Twitter has unblocked the account of Zero Hedge after acknowledging that it was wrong to ban the account of the wildly popular news outlet. It took Twitter more than four months (133 days to be specific) to admit that they were wrong.
Twitter suspended Zero Hedge’s account after it shared an article discussing Peng Zhou, a virologist at the Wuhan Institute, in relation to the origin of the coronavirus. It was a Buzzfeed writer that reported them to the social media platform. The Buzzfeed reporter suggested that Zero Hedge doxed Zhou, but the information that Buzzfeed accused ZeroHedge of leaking was published openly on the Institute’s own website.
Twitter responded to the doxing claim by suspending the account, citing that it violated policies against harassment and abuse. It is the position of Zero Hedge that they did not harass or abuse anyone. All they did was ask questions.
Zero Hedge’s punishment was tied to the “Innovator’s Dilemma” as they, like with many of their stories, were reporting on the lab before the mainstream media were. This was back when the idea that the virus could have originated in a lab was being smeared as being a “conspiracy theory,” and was still being criticized by media and social networks when anyone brought it up in online conversation.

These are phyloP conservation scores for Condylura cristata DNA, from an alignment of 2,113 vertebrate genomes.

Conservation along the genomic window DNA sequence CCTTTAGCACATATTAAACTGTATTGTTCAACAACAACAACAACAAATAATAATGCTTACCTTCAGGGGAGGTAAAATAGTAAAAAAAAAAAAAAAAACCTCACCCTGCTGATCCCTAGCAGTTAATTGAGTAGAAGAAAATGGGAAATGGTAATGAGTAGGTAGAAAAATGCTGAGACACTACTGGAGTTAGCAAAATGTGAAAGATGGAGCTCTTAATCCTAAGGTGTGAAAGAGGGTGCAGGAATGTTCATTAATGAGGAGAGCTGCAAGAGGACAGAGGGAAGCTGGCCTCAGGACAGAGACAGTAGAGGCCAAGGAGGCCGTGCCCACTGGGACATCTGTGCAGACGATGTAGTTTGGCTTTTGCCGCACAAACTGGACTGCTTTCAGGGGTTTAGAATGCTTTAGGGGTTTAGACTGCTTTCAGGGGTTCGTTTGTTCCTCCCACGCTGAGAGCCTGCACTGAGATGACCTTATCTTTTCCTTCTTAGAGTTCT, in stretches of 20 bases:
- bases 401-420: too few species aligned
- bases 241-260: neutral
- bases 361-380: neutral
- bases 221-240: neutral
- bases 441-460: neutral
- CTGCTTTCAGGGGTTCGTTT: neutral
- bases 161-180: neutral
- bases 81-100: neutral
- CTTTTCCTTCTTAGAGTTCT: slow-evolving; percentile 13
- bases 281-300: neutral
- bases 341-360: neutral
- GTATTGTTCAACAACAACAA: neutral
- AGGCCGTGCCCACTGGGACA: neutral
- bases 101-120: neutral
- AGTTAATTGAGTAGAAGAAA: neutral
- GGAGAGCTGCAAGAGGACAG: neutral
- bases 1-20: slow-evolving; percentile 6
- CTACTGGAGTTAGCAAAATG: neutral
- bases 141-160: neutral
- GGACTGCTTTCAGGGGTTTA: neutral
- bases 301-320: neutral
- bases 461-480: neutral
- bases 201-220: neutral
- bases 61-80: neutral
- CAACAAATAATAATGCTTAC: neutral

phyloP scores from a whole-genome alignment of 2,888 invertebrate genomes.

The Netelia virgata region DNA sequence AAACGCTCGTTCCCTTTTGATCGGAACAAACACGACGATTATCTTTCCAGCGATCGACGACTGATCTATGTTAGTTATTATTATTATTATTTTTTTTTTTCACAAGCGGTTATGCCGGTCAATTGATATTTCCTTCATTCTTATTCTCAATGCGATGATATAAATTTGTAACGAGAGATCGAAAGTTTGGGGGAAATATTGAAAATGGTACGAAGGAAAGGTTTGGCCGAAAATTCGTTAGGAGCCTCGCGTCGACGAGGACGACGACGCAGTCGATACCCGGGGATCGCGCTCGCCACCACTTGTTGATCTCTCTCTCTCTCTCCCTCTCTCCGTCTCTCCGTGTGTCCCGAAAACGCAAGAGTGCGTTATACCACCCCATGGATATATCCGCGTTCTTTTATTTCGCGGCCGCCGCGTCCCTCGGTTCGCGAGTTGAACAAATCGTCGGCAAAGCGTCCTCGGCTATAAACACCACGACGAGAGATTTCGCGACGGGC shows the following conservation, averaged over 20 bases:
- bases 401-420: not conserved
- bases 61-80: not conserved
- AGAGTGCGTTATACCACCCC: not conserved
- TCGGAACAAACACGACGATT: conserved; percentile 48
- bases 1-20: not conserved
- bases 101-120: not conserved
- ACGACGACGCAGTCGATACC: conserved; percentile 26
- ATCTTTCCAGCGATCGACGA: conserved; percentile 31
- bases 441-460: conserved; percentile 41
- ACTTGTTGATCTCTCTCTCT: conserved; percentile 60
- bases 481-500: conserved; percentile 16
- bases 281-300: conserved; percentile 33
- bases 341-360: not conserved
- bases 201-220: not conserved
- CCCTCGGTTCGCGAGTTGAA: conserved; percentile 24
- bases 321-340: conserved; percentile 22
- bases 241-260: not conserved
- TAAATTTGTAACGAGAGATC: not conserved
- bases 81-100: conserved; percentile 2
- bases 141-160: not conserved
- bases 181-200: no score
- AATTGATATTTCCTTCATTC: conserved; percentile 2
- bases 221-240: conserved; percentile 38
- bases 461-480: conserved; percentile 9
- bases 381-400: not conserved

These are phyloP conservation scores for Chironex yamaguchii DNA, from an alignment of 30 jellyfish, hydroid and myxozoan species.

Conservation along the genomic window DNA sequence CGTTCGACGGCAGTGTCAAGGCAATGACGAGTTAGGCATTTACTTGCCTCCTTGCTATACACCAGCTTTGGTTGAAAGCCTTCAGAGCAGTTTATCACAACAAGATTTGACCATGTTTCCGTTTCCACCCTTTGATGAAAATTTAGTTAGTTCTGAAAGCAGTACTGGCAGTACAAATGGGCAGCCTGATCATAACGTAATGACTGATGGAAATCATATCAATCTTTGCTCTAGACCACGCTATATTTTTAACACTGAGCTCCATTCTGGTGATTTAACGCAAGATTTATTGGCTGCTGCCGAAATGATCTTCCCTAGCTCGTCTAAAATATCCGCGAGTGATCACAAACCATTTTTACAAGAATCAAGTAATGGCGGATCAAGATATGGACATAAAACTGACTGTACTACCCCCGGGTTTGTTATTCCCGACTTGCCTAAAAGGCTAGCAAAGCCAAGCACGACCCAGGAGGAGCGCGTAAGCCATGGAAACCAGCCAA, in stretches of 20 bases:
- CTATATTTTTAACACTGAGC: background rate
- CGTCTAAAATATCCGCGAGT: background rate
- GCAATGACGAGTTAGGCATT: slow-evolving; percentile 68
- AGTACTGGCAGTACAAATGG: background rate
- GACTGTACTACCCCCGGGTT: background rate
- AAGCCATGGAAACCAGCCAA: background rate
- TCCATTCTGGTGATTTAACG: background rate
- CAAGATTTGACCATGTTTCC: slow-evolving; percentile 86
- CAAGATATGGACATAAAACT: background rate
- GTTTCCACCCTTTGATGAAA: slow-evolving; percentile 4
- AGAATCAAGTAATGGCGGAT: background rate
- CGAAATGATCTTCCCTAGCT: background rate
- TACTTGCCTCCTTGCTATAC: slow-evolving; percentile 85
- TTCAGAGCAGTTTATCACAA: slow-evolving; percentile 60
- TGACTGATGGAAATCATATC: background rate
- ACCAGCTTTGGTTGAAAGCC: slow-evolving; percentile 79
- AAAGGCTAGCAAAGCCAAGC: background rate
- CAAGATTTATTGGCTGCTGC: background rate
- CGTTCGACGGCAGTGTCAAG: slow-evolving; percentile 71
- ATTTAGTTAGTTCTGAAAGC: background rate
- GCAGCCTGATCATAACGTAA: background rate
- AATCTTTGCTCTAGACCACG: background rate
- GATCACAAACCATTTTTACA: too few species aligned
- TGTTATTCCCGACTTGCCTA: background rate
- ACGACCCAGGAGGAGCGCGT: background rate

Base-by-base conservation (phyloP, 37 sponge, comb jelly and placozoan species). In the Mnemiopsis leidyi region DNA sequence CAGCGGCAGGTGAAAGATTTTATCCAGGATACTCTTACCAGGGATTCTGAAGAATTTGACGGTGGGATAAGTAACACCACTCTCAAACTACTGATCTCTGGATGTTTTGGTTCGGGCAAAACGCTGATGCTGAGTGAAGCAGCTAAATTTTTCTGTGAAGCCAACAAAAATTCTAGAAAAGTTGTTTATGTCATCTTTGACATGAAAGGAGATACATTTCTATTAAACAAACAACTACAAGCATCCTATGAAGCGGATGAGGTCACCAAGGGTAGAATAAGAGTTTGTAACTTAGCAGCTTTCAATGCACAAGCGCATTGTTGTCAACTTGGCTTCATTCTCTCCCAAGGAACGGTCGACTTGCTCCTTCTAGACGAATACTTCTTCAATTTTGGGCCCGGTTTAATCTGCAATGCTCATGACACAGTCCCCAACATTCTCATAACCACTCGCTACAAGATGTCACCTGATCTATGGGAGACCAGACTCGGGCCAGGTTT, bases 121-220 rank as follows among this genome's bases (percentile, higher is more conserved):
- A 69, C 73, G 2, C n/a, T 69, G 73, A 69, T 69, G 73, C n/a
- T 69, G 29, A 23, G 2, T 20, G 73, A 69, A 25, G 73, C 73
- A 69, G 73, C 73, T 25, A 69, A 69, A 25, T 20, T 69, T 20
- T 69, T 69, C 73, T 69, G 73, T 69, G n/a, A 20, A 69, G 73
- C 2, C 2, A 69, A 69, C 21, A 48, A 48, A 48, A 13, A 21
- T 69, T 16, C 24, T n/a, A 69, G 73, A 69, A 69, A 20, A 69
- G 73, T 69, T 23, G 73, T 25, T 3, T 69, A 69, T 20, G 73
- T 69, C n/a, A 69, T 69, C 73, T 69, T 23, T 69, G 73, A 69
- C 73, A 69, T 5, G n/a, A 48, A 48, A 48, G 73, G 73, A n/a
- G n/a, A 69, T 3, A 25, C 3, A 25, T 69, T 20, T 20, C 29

It is worth noting that three months after Zero Hedge broke the story, western intelligence agencies began investigating the virologist, the Institute, and the lab, validating the questions that Zero Hedge was asking many weeks before.
In an interview with Bloomberg at the time of suspension, Zero Hedge said that the suspension was unwarranted and possibly driven by reasons other than “harassment and abuse.”
“We are confident that we did not violate any of the stated Twitter terms: we neither incited harassment nor did we ‘dox’ the public official, whose contact information is as of this moment listed on the Wuhan institute’s website,” the site’s author “Durden” wrote in the email.
After an appeal, the news site received an email from Twitter on June 12 which said, “we made an error in our enforcement action.” But all this wouldn’t have mattered if Twitter investigated before removing the account, instead of taking a shoot-first-ask-questions-later approach as a knee jerk reaction to Buzzfeed.
Now, Zero Hedge has resumed posting stories on Twitter to an even larger audience. Since it has been back, it has gained more than 30,000 new followers compared to its follow numbers when it was banned by Twitter.